Rosenhan: Being Sane in Insane Places


Classic study: Being Sane in Insane Places


  • Study conducted in 1973 by David Rosenhan, who was a participant himself in the study. It was a naturalistic observation with aspects of a field experiment included.

  • Rosenhan wanted to test the reliability of diagnosis for mental disorders.


  • He had a group of pseudopatients (fake patients). 3 women and 5 men - a psychology graduate, three psychologists, a paediatrician, psychiatrist, a painter and a housewife.

  • In order to be admitted, pseudopatients had to attend a clinical interview. Told the truth about their backgrounds. All of them reported the same symptoms; hearing an unfamiliar voice repeating the words ‘empty’, ‘hollow’ and ‘thud’.

  • All eight were admitted with a diagnosis of schizophrenia. At the time the DSM-II was in use.

  • 12 hospitals were used, across 5 different states. Some were old and shabby, some were new, some were understaffed, some had good patient-staff ratios.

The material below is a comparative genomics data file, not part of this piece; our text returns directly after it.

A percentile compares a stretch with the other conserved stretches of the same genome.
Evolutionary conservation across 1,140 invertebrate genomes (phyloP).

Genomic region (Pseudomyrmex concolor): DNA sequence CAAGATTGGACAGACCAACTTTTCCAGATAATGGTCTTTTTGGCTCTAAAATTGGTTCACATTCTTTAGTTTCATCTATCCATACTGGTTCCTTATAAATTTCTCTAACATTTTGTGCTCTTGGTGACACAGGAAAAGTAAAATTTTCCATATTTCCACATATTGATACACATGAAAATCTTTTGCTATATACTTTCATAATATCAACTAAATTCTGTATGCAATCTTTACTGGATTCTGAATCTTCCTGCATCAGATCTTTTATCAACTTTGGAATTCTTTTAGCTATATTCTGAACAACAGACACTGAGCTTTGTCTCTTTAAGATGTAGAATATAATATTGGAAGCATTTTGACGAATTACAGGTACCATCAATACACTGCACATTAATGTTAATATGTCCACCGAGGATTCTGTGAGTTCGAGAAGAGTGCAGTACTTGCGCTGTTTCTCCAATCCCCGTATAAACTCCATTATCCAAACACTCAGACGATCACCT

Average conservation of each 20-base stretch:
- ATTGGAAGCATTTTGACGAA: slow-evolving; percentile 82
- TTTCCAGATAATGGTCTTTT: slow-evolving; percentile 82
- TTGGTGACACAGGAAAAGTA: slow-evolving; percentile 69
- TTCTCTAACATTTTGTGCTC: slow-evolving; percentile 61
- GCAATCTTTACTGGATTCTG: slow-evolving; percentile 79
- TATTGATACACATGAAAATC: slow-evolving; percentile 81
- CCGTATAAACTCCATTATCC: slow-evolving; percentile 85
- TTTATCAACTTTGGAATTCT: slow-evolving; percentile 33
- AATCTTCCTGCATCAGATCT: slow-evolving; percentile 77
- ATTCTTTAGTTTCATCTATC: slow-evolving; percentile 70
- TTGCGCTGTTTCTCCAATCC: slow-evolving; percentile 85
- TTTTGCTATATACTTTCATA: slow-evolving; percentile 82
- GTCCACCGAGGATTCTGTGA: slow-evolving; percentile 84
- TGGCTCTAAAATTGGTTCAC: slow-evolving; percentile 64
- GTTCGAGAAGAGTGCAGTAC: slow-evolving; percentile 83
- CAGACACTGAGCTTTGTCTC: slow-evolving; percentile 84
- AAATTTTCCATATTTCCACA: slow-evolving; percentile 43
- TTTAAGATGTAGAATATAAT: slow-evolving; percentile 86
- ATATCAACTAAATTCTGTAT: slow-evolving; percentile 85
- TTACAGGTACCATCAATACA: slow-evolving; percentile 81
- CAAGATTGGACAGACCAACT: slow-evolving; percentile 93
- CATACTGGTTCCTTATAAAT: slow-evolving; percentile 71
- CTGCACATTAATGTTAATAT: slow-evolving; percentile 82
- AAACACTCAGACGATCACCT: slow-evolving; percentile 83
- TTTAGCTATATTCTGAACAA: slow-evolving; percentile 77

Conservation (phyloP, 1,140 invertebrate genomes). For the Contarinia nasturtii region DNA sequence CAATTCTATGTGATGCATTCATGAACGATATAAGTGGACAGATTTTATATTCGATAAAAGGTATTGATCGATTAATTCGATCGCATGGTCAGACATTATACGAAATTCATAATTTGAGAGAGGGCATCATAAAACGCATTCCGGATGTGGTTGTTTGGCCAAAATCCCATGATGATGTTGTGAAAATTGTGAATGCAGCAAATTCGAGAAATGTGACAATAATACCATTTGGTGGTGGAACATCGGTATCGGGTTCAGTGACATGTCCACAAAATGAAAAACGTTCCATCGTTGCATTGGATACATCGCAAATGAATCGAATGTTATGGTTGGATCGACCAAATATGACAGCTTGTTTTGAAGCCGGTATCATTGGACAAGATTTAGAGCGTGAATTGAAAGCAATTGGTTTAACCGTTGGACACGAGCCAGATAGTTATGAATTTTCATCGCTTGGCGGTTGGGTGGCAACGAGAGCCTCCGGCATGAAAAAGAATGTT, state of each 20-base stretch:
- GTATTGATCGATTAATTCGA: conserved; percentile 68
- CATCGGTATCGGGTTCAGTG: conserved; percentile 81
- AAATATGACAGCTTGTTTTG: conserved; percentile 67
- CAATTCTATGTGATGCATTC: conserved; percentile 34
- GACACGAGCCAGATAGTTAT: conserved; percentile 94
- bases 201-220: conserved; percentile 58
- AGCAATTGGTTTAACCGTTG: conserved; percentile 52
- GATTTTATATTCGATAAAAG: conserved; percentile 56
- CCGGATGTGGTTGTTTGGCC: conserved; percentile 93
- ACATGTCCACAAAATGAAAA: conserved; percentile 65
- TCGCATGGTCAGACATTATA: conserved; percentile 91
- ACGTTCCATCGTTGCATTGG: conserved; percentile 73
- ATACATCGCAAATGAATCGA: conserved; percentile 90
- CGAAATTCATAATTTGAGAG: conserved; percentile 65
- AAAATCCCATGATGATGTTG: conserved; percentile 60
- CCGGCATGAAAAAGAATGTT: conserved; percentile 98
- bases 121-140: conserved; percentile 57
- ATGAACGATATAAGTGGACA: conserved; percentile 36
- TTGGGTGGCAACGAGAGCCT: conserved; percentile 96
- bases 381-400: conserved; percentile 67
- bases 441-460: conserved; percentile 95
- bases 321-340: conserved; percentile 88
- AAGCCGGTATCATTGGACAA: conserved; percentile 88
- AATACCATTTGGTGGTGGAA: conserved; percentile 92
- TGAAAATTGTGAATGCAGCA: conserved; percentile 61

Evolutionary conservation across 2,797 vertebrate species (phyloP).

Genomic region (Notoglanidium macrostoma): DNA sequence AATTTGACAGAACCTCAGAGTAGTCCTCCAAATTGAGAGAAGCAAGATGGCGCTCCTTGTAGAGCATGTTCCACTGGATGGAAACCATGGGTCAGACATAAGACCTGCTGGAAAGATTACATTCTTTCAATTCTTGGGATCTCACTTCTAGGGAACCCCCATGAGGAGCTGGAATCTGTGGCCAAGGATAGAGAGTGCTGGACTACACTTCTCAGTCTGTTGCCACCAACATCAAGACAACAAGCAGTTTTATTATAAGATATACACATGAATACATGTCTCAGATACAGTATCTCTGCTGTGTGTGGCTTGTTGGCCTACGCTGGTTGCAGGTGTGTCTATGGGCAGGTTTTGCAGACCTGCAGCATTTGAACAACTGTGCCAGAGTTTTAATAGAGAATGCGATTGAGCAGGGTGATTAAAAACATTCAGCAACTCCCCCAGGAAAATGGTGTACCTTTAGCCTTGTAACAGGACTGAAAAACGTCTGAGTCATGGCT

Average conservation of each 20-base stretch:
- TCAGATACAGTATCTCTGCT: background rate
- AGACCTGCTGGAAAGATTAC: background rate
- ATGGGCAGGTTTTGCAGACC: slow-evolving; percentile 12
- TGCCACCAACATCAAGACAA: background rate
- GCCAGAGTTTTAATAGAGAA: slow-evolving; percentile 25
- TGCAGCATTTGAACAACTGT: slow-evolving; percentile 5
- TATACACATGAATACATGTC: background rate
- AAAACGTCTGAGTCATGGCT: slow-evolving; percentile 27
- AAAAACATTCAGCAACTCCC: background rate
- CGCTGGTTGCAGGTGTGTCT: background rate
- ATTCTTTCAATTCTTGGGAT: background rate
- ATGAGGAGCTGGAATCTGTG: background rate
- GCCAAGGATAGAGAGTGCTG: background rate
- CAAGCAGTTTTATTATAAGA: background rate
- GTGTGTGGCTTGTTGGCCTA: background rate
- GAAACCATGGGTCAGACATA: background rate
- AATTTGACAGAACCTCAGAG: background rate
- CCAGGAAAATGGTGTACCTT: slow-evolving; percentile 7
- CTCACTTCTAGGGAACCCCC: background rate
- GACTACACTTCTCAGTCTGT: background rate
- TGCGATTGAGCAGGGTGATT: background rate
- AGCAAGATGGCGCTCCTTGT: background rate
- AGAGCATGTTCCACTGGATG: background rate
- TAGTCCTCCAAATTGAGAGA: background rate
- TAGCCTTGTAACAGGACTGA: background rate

• After they were admitted, pseudopatients began to act normally and stopped reporting hearing voices. Recorded what they heard and saw in the hospital (unstructured observation).


  • All 12 hospitals diagnosed pseudopatients as mentally ill. 11 diagnosed schizophrenia, 1 diagnosed manic depression.

  • Took between 7 - 52 days for pseudopatients to be discharged - the average stay was 19 days.

  • Discharged with a diagnosis of schizophrenia - in remission.

  • Pseudopatients observed many disturbing things:

  • Staff abusing patients.

  • Patients refusing medication. Often patients flushed their tablets down the toilet.

  • Depersonalisation and powerlessness. Patients not treated as people. No doors on toilet cubicles and staff would inspect medical records and personal belongings without asking permission. Staff would not make eye contact and


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